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I'm working on such kind of an action queue thread and I would like to wait for a certain action to be performed. I'd like to create the action in main thread, then pass it to the queue thread function (to the end of the queue) and wait for this action to be performed. So I need to distinguish the action I have just queried has been performed and wait for it.

I have a following (pseudo) code and I would like to know

  • is it working with Windows event object thread safe ?
  • if yes, would this concept be efficient ?

  TMyThread = class(TThread);
    FEvent: THandle;
    procedure Execute; override;
    procedure DoSomething(const AEvent: THandle);

procedure TMyThread.Execute;
  //  is it working with events thread safe ?
  //  the thread will continue, so I can't use WaitFor
  //  but it won't set this specific FEvent handle again
  //  I'm working on such kind of an action queue, so once the action with ID,
  //  here represented by the FEvent will be processed, it's removed from 
  //  the action queue

procedure TMyThread.DoSomething(const AEvent: THandle);
  FEvent := AEvent;

//  here's roughly what I want to do

procedure TForm1.Button1Click(Sender: TObject);
  OnceUsedEvent: THandle;
  //  the thread is already running and it's instantiated in MyThread
  //  here I'm creating the event for the single request I need to be performed
  //  by the worker thread
  OnceUsedEvent := CreateEvent(nil, True, False, nil);
  //  here I'm passing the event handle to the worker thread (like a kind of
  //  a request ID)
  //  and here I want to wait for 10 seconds (and also interrupt this waiting 
  //  when the user closes the application if possible ?) for the thread if
  //  performs my request
    WaitForSingleObject(OnceUsedEvent, 10000);
  //  close the event handle
  //  and continue with something else


share|improve this question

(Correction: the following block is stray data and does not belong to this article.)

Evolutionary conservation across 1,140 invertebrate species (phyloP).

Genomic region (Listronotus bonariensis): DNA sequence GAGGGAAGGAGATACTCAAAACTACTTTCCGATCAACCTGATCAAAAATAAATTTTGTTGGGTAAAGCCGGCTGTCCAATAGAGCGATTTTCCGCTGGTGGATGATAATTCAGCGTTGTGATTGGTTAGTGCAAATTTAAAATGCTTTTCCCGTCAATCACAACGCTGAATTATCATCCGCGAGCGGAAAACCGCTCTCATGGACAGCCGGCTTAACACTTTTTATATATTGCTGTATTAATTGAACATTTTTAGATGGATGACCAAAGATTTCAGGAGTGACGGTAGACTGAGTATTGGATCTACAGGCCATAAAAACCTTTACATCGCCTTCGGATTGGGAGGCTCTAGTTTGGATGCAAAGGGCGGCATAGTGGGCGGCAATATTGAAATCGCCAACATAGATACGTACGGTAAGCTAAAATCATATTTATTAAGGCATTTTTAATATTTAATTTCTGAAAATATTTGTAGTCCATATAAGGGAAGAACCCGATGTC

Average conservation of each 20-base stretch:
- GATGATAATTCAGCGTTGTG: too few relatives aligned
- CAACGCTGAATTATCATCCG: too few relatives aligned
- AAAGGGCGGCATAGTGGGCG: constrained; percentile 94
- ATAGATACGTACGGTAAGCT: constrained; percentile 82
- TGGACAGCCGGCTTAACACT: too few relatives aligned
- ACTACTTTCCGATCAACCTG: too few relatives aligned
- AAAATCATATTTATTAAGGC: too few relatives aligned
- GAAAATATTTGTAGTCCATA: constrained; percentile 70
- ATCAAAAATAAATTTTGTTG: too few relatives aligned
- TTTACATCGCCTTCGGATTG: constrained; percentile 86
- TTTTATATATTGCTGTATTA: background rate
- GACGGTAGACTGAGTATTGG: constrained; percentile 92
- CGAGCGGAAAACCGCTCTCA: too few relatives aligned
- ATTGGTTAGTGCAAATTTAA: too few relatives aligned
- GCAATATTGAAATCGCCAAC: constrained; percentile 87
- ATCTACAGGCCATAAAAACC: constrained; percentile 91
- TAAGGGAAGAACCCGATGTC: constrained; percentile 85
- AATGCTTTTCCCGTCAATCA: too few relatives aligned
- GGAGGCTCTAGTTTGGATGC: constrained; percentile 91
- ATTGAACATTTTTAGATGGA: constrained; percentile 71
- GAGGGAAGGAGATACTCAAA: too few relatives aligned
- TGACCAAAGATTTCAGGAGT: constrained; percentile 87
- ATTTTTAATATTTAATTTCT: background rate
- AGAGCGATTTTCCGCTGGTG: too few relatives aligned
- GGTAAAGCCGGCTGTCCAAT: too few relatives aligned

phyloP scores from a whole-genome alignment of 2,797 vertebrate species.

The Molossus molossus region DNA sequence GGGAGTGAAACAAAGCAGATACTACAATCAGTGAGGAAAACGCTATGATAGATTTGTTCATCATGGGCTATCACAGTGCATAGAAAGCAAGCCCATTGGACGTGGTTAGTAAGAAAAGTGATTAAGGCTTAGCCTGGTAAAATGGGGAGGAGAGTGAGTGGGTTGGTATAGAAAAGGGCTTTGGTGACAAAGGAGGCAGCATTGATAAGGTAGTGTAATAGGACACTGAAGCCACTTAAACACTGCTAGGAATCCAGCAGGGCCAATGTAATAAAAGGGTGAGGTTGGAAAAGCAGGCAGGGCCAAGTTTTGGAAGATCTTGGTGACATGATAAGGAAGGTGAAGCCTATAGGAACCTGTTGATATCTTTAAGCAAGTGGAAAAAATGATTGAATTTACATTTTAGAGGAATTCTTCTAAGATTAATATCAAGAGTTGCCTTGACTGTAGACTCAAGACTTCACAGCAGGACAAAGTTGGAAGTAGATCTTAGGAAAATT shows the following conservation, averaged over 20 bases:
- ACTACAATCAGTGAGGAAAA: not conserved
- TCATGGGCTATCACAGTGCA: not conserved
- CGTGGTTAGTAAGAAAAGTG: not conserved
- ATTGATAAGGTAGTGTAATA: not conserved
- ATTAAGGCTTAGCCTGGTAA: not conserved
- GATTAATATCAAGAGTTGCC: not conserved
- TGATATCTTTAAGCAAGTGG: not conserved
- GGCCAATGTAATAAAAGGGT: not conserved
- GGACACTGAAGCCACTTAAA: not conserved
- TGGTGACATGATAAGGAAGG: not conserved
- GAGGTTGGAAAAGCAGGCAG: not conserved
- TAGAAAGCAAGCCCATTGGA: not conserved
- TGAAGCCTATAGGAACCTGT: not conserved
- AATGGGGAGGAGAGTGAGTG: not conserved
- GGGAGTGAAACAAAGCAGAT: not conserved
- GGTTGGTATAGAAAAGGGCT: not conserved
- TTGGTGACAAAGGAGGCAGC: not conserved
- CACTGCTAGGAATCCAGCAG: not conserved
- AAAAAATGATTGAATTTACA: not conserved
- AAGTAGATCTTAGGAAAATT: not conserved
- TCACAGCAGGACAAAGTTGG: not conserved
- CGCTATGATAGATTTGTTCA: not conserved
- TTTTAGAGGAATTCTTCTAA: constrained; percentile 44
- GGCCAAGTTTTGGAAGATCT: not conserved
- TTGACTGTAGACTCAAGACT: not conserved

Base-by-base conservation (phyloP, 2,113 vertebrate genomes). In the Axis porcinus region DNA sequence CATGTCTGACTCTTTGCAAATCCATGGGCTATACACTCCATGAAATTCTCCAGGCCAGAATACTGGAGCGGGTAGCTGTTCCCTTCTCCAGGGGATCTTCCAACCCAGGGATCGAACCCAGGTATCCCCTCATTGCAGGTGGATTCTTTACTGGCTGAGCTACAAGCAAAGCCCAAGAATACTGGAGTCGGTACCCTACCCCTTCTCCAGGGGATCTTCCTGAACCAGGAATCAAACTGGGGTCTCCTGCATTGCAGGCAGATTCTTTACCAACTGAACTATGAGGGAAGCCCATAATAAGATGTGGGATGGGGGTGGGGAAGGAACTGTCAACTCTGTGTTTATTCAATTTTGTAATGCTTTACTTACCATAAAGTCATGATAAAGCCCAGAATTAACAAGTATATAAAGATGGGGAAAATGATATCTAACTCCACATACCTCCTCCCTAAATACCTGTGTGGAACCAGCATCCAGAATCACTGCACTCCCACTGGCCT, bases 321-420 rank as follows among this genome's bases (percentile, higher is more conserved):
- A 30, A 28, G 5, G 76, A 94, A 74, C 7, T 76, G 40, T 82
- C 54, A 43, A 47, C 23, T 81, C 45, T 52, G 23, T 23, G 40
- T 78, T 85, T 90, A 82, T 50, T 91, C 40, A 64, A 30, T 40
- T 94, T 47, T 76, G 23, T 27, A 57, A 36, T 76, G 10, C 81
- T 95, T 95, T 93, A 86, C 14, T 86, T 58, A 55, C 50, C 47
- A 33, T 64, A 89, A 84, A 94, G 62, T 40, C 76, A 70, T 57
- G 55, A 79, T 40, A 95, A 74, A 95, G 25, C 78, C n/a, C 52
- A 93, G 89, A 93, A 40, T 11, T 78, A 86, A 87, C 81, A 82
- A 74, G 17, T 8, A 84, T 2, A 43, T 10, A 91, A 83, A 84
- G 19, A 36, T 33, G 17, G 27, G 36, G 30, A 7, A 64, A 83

Waiting on the event in the button event handler will block the main thread, so that's not what you want! Maybe you can use an event instead (that is called whenever the thread finished) –  jpfollenius Mar 2 '12 at 15:43
That wait is not going to do what you want. It cannot be interrupted. And why would you want to block for 10s? That's just odd. –  David Heffernan Mar 2 '12 at 15:50
Ideally INFINITE; And it's for renaming action. I need to enter the edit mode of the VirtualTreeView node and keep the editor alive until I get the result of the renaming action from the thread (I have an extra event handler where I need to pass the result if the renaming succeeded and when I exit this event handler the editor is hidden). –  Martin Reiner Mar 2 '12 at 16:02
Thanks @David to your point. Now I see it block all message processing thus the whole main thread (form). –  Martin Reiner Mar 2 '12 at 16:07

2 Answers 2

up vote 3 down vote accepted

Yes, that is perfectly fine. The handle returned from CreateEvent can be freely used by all threads. Anything else would render it pretty useless since this is its primary use :)

share|improve this answer
Not necessarily. It seems plausible to me that a handle could be thread-specific, or at least not inherently thread-safe. If another thread wanted access to the same event, it could be that it needs to call DuplicateHandle, or it needs to call CreateEvent itself with the same event name. –  Rob Kennedy Mar 2 '12 at 16:24
Empirically, the handle can be used from other threads - I have used events in such a way often. –  Martin James Mar 2 '12 at 17:48

Do not wait for threads in GUI event handlers. Don't do it by waiting on events, semaphores or mutexes, sleep() loops, DoEvents loops or any combination thereof.

If you want to communicate with the main thread to signal that something has been processed in a threadpool, look at the PostMessage() API.

share|improve this answer
Alternatives to using PostMessage when communicating with the main tread are 1) Thread.Queue as described here synchronize-and-queue-with-parameters (this is useful for FireMonkey applications) or 2) using a thread safe queue and polling the queue from the main thread with a timer loop. –  LU RD Mar 3 '12 at 13:05
'synchronize-and-queue-with-parameters' is OK-ish, but it makes two system calls just to find out which thread it's running on :( Using a timer to poll is fine for periodically displaying the most up-to-date value of many variables, but just introduces latency if used to poll a queue. –  Martin James Mar 3 '12 at 14:50

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